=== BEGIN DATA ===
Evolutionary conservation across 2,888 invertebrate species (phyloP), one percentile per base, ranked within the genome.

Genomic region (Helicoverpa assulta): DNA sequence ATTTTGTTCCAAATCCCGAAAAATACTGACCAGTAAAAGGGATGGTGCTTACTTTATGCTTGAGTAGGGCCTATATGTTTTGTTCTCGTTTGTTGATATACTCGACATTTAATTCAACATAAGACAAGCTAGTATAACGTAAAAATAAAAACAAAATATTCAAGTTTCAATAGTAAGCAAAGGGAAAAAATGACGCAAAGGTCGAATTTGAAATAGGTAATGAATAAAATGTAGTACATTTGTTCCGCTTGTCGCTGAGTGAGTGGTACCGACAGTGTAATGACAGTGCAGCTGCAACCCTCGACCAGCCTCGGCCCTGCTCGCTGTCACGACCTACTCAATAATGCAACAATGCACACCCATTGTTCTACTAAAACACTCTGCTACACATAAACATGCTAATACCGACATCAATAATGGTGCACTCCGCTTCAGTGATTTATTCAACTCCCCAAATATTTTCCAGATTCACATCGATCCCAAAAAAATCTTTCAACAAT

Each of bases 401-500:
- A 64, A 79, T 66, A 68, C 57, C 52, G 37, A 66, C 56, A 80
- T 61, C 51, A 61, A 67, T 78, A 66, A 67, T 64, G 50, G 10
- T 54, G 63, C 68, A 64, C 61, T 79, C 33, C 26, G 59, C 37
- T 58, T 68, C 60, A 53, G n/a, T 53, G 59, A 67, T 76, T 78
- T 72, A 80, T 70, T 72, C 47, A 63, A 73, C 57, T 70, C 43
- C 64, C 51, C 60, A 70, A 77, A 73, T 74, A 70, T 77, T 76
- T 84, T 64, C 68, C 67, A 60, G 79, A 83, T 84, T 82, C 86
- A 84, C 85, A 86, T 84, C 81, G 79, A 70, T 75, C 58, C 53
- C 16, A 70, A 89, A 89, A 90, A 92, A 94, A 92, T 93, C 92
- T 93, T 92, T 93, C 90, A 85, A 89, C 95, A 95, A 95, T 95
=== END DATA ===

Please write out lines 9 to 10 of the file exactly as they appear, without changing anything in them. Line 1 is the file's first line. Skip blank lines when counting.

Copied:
- C 64, C 51, C 60, A 70, A 77, A 73, T 74, A 70, T 77, T 76
- T 84, T 64, C 68, C 67, A 60, G 79, A 83, T 84, T 82, C 86